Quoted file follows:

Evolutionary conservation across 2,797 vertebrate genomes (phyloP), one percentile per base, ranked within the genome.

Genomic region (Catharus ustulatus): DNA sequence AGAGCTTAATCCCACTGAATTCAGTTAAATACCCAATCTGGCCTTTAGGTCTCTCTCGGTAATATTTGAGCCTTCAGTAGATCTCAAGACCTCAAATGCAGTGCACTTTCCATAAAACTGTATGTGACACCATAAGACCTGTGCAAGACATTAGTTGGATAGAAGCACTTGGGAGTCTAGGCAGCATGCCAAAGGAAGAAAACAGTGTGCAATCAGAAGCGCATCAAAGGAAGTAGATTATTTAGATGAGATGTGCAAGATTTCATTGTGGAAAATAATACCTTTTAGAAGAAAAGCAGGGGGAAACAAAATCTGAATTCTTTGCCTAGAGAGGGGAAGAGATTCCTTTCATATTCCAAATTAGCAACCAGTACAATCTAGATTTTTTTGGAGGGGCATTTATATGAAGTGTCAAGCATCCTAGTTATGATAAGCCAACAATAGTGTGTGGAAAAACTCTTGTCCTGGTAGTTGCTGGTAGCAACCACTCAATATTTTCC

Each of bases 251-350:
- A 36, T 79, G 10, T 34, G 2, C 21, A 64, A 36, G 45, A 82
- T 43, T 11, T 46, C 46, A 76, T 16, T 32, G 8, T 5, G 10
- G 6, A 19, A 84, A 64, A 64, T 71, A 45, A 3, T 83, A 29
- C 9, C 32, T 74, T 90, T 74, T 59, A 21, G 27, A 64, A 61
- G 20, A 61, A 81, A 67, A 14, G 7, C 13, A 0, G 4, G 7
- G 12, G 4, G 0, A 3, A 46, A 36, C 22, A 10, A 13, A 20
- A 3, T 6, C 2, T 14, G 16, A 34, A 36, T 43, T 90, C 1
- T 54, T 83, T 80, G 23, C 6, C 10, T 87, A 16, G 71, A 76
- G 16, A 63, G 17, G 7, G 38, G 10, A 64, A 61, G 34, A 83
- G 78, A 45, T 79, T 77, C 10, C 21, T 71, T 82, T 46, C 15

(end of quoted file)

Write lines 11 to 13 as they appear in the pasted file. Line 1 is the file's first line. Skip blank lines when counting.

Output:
- T 54, T 83, T 80, G 23, C 6, C 10, T 87, A 16, G 71, A 76
- G 16, A 63, G 17, G 7, G 38, G 10, A 64, A 61, G 34, A 83
- G 78, A 45, T 79, T 77, C 10, C 21, T 71, T 82, T 46, C 15